Under Title VII and related federal civil rights laws, if the Equal Employment Opportunity Commission finds cause to believe that an employee’s rights have been violated, the agency is required to attempt to negotiate a resolution of the dispute through a process called conciliation. However, many employers receiving cause determinations have faced a “take it or leave it” demand from the EEOC, with the agency refusing to negotiate, share information, or to otherwise explore compromise.
When these matters lead to suits filed against the employer by the EEOC, the defendants have challenged the legal sufficiency of the conciliation process, alleging that the agency failed to meet its statutory obligation to seek a resolution prior to filing suit. In the past, federal courts have been willing to look into the issue of adequate conciliation efforts, but have applied a range of standards with regard to the EEOC’s obligations. However last year, the Seventh Circuit Court of Appeals concluded in EEOC v. Mach Mining that the EEOC had wide discretion whether or not to seek a settlement prior to filing suit, and that employers faced with lawsuits could not challenge the sufficiency of the conciliation efforts.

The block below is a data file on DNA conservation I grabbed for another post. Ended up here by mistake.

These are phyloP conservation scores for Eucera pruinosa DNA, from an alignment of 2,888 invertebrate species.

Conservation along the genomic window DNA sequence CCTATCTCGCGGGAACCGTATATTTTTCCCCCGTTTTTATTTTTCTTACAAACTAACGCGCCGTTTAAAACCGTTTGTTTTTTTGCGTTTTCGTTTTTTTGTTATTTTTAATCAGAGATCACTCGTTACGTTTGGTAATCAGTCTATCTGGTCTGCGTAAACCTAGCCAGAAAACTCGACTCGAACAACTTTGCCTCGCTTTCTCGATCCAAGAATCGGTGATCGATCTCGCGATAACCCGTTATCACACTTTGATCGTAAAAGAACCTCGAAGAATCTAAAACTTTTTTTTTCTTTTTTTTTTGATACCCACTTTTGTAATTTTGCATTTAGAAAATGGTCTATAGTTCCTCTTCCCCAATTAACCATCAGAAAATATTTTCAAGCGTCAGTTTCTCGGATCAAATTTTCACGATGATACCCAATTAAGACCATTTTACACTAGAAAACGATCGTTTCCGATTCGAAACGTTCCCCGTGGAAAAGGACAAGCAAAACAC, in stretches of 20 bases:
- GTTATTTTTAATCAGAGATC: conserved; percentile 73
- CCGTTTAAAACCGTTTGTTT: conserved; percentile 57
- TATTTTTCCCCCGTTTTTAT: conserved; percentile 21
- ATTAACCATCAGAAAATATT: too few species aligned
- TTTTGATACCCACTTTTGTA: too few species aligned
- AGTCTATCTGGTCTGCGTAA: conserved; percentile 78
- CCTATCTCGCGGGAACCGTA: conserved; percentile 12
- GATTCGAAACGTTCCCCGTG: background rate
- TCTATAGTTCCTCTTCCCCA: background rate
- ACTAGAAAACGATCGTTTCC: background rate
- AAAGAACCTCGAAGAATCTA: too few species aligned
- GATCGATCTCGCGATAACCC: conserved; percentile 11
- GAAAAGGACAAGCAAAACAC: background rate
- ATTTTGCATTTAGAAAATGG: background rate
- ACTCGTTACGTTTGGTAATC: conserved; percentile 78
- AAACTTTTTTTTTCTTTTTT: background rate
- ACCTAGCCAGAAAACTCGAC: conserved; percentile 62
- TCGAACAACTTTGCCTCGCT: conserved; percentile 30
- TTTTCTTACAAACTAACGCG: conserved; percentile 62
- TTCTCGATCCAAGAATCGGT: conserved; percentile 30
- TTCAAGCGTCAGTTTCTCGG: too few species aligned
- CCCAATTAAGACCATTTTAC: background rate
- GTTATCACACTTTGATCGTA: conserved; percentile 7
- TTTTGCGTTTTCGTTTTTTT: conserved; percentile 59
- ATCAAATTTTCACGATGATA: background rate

At the end of its term last week, the U.S. Supreme Court agreed to review Mach Mining. Hopefully, the Court will issue a uniform rule regarding conciliation that will end the EEOC’s practice of tailoring its settlement efforts to the legal jurisdiction where the matter arose. Arguments in this case will be scheduled for the Fall, with a decision expected next year.